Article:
I was nervous, and, although the first pitch to the “Country” lead-off man, Trent D’Antonio, was at the letters, I called it a strike. D’Antonio was renowned for being less than charitable to umpires but he said nothing, and, when he came out to catch in the bottom half of the inning, I apologized: “Sorry about the first pitch, Trent”. “Forget it”, was his terse but not uncivil reply, a working relationship was thereby established, and I settled in. It’s perhaps a measure of how keyed up I was, but I don’t remember that much about the game itself. Since it was a practice game, the batters were swinging early in the count, and there was enough action to distract everybody present from the operations of the motley umpiring crew. The teams changed pitchers regularly, and I’d call out: “Tell me when you’re ready”, and get down behind the catcher, ostensibly to see what was being thrown. I can tell a fastball from a curve but have no idea what happens to a slider or a two-seamer, and it was all pretty much for show.
In the sixth inning Trent Schmutter (along with D’Antonio and outfielder and former Arizona Diamondback, Trent Oeltjen, the Blue Sox led the league that year in players named Trent) took the first pitch for a ball outside. I called the next pitch a strike, and Schmutter turned to me and groused: “That pitch was farther out than the one before”. It was the only query I faced all evening, and I’m still wondering if I’d missed it that badly. Later in the eighth on a base hit to the outfield, the runner from first tried to extend to third. On such a play the plate umpire has a job to do, and I hightailed it down the line to make a call. The relay throw beat the runner by about ten feet, and third baseman Shannon Pender had the ball in his glove for a tag. But I held up my call for a split second just in time to notice that the ball was on the ground. So I made the safe signal, pointed to the ball and called out: “Dropped the ball”. It was textbook stuff, probably the best umpiring move I’d made all night, and I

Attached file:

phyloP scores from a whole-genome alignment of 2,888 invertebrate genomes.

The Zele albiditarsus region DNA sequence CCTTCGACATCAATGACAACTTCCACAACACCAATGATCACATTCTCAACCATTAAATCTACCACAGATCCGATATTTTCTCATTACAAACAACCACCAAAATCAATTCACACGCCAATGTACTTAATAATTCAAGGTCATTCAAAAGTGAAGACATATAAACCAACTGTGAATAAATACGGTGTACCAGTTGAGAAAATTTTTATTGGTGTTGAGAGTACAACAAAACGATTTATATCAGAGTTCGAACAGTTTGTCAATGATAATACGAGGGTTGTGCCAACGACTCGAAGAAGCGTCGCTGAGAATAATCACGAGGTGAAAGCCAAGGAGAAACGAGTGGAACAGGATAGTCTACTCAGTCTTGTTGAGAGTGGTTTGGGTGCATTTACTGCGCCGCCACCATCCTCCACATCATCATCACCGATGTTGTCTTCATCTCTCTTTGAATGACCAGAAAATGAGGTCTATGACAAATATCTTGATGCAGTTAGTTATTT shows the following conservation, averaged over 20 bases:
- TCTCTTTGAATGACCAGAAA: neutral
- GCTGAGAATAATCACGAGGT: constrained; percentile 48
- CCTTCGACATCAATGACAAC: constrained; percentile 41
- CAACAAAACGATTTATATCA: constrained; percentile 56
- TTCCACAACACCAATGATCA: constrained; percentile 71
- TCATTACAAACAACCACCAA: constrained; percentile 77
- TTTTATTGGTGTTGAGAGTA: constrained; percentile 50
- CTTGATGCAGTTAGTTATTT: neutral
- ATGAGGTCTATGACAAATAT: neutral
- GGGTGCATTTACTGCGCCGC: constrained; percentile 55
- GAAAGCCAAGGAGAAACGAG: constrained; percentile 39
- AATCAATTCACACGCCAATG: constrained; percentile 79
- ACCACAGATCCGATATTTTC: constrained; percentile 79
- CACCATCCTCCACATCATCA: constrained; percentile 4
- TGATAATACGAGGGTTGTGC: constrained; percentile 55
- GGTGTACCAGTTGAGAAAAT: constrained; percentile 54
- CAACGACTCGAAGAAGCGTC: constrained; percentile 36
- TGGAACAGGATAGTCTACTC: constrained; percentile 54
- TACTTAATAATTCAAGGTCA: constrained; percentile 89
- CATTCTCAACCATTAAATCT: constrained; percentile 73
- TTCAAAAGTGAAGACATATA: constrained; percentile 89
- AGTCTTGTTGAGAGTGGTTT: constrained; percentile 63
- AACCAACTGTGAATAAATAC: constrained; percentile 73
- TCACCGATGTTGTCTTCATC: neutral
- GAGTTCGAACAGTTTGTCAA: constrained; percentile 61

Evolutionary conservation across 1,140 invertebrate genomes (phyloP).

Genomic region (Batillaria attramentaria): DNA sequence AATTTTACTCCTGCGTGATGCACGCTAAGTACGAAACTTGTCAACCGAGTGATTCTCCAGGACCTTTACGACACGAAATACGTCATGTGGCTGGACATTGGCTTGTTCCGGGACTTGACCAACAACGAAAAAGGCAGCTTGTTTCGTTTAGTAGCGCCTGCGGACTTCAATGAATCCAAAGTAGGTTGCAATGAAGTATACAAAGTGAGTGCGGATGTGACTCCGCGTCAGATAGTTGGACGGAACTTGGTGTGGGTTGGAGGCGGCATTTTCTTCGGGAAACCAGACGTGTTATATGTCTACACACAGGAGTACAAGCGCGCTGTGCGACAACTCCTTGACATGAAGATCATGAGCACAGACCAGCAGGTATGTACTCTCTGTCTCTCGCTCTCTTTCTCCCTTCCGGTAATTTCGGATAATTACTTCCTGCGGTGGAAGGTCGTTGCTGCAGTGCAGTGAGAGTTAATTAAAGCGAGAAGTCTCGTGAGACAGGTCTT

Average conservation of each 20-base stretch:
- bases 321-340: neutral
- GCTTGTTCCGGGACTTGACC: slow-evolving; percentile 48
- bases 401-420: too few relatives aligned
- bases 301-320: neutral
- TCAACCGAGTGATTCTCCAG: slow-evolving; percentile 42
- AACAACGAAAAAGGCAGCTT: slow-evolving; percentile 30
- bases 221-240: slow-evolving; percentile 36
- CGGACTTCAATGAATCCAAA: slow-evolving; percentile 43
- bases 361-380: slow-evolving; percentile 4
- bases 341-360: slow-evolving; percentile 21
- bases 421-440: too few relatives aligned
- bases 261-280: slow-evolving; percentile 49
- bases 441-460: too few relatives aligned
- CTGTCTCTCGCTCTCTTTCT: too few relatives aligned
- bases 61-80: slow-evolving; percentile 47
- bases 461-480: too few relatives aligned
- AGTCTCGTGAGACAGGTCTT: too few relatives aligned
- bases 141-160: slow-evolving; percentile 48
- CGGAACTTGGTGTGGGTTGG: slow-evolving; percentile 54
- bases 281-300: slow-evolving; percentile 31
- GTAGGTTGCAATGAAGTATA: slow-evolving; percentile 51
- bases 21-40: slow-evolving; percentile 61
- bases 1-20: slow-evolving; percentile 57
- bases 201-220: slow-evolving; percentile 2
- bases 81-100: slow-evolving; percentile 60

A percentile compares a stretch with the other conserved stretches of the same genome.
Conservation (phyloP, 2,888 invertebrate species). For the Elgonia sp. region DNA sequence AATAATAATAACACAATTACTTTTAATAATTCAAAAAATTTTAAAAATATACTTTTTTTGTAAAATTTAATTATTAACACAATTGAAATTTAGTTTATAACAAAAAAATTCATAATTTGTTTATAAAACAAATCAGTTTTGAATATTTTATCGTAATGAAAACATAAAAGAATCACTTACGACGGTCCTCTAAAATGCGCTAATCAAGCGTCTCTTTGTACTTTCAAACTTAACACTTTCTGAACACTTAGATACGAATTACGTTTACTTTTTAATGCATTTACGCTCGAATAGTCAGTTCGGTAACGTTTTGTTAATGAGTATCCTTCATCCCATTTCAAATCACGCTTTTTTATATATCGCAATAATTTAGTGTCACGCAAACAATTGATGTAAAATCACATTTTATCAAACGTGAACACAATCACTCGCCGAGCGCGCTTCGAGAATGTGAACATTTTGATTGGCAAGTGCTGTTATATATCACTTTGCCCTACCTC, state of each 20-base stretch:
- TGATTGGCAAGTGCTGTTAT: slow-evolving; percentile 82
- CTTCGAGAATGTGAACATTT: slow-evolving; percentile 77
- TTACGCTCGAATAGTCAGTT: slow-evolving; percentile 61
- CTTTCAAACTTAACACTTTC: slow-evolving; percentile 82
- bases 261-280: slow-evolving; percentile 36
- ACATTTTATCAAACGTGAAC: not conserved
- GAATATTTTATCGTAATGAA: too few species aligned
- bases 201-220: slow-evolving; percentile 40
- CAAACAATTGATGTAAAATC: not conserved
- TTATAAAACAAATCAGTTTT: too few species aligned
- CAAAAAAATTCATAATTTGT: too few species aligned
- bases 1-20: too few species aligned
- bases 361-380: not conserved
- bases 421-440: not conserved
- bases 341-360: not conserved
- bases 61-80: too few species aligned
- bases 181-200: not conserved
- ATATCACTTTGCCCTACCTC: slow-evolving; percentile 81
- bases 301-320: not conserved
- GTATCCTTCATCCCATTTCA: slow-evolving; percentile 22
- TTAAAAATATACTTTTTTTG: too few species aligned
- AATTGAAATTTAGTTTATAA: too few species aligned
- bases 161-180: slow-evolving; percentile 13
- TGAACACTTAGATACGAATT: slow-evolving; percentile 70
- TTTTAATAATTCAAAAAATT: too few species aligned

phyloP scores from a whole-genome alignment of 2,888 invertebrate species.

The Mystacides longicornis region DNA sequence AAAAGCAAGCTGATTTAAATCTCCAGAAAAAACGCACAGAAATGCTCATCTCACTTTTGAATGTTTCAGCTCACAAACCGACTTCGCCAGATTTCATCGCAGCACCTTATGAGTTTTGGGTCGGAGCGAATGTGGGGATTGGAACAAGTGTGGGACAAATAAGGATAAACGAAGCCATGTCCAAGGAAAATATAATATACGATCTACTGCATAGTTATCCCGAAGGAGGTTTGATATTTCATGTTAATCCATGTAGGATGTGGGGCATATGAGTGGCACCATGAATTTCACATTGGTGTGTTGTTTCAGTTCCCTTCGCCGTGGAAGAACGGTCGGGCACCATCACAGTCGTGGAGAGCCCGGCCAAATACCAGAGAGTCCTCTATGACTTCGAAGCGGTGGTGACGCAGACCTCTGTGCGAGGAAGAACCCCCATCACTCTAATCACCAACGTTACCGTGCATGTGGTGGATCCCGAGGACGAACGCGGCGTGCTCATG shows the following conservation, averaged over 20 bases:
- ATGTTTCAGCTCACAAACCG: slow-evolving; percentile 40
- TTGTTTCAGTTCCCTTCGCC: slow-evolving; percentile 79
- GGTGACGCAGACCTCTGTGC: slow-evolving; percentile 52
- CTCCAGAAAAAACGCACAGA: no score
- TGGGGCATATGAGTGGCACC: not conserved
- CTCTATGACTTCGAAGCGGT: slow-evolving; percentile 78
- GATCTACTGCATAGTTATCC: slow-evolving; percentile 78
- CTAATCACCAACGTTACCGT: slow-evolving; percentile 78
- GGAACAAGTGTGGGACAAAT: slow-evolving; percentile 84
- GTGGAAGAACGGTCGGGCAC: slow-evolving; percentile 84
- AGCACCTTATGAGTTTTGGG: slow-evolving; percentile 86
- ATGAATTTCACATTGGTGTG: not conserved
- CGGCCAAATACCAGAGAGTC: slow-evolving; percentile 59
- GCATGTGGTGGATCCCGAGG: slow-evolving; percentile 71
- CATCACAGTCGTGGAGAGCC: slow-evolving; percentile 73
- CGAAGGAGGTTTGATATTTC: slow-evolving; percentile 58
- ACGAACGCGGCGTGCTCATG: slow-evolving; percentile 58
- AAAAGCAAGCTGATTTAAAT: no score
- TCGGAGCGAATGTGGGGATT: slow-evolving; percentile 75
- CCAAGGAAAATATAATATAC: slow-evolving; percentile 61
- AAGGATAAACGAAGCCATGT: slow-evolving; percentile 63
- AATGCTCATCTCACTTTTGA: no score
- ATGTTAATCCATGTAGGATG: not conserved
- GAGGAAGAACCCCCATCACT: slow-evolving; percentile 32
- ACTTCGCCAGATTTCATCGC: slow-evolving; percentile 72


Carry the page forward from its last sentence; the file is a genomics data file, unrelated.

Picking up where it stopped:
realized I was finally starting to feel comfortable in what I was doing.
Consequently, when the game was terminated by mutual agreement after the eighth inning, I was both relieved and a little disappointed. But as I changed out of my chest plate and leggings (chest protector and shin guards in American baseball parlance) in the umpires’ room afterward, there occurred an epiphany of sorts. It was as if I’d just conquered Everest. A moment to savor had arrived, and, contrary to my usual habit, I took my time getting dressed.
The American humorist James Thurber once observed, not entirely tongue in cheek, that at least half the U.S. male population lulled themselves to sleep at night by mentally striking out the entire New York Yankees’ batting order, pitch by immaculate pitch. I’m all too familiar with the exercise and, like most of my ex-countrymen, have envisioned glory on the baseball field since I was about six. My moment of stardom, fulfillment if you will, finally came before a crowd of fewer than 500 people in a meaningless pre-season exhibition game in far-off Australia. I was the only person who noticed, and I’m conscious of both pathos and irony in my boast. But once upon a time on the Sydney Blue Sox website there was a photo of the game I’ve just described, and I’m there, smack dab in the middle of the picture, crouched intently behind the catcher, as though I were Bill Klem, Jocko Conlon or any other umpiring legend of the game.